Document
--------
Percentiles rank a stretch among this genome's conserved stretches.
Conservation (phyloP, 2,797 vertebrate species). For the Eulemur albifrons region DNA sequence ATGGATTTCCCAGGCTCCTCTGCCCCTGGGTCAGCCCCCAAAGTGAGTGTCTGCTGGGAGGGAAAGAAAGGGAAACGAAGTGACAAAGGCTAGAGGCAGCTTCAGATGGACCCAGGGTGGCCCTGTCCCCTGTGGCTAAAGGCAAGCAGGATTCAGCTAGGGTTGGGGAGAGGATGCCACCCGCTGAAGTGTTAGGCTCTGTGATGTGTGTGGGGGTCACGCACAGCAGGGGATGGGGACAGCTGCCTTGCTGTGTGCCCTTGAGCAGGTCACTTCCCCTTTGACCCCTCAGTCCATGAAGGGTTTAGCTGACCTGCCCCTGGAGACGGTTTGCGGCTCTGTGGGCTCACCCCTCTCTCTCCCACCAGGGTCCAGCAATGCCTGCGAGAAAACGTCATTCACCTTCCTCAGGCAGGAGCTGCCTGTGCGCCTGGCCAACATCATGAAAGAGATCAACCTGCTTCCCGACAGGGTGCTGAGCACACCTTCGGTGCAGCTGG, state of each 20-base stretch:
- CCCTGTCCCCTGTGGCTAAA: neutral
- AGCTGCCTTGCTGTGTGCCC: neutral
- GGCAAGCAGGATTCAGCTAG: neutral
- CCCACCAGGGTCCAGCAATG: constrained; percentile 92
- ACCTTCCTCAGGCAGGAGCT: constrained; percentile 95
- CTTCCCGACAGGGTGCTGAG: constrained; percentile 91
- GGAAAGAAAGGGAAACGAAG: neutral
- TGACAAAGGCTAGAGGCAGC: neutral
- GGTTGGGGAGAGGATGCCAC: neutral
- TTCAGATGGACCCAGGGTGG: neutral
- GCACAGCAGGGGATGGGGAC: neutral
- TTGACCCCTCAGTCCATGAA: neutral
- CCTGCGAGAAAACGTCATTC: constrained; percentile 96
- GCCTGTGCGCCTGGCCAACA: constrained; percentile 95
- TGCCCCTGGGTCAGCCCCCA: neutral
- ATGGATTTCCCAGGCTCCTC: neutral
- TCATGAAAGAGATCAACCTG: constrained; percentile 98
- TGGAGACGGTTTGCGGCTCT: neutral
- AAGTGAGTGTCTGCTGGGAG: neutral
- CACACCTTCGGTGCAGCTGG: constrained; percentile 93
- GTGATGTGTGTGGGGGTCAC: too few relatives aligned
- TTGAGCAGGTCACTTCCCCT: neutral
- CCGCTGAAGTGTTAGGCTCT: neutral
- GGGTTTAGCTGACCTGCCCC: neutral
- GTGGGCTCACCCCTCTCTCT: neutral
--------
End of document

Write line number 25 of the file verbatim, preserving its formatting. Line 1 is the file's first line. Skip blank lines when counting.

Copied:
- CCGCTGAAGTGTTAGGCTCT: neutral